Romans 9:6-24: It is not as though God’s word had failed. For not all who are descended from Israel are Israel. 7 Nor because they are his descendants are they all Abraham’s children. On the contrary, “It is through Isaac that your offspring will be reckoned.” 8 In other words, it is not the natural children who are God’s children, but it is the children of the promise who are regarded as Abraham’s offspring. 9 For this was how the promise was stated: “At the appointed time I will return, and Sarah will have a son.”10 Not only that, but Rebekah’s children had one and the same father, our father Isaac. 11 Yet, before the twins were born or had done anything good or bad—in order that God’s purpose in election might stand: 12 not by works but by him who calls—she was told, “The older will serve the younger.” 13 Just as it is written: “Jacob I loved, but Esau I hated.”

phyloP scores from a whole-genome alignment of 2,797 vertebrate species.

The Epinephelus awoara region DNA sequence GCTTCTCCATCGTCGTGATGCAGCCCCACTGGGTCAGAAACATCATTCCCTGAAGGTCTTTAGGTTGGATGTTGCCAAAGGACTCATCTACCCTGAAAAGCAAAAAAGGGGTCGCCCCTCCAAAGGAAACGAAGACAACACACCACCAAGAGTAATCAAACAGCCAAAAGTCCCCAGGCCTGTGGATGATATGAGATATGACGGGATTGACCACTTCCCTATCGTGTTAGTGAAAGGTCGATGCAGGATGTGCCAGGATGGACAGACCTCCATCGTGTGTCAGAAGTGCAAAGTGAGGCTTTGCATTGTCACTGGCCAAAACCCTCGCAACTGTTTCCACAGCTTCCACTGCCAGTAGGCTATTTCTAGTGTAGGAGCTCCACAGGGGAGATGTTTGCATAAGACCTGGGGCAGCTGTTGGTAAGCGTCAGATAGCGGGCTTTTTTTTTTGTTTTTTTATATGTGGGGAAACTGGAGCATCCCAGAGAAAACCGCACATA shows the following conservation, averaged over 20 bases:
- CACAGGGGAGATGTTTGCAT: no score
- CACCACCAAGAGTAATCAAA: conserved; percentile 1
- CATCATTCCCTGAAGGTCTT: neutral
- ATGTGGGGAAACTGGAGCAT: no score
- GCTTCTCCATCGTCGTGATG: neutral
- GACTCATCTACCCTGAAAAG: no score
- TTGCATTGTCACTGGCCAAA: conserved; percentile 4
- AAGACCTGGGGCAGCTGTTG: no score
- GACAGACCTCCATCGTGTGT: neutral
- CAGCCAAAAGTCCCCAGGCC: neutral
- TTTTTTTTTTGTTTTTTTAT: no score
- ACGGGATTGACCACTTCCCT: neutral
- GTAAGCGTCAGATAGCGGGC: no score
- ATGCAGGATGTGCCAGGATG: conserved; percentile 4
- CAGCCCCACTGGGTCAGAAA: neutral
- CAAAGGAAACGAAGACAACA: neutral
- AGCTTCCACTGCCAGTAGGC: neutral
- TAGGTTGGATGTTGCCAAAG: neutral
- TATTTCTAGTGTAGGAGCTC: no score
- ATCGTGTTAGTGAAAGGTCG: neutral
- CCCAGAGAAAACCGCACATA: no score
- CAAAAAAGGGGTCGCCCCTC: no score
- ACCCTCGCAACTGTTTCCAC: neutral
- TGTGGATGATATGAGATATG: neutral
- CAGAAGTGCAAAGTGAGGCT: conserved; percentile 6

14 What then shall we say? Is God unjust? Not at all! 15 For he says to Moses, “I will have mercy on whom I have mercy, and I will have compassion on whom I have compassion.” 16 It does not, therefore, depend on man’s desire or effort, but on God’s mercy. 17 For the Scripture says to Pharaoh: “I raised you up for this very purpose, that I might display my power in you and that my name might be proclaimed in all the earth.” 18 Therefore God has mercy on whom he wants to have mercy, and he hardens whom he wants to harden.
19 One of you will say to me: “Then why does God still blame us? For who resists his will?” 20 But who are you, O man, to talk back to God? “Shall what is formed say to him who formed it, ‘Why did you make me like this?’ ” 21 Does not the potter have the right to make out of the same lump of clay some pottery for noble purposes and some for common use?
22 What if God, choosing to show his wrath and make his power known, bore with great patience the objects of his wrath—prepared for destruction? 23 What if he did this to make the riches of his glory known to the objects of his mercy, whom he prepared in advance for glory— 24 even us, whom he also called, not only from the Jews but also from the Gentiles?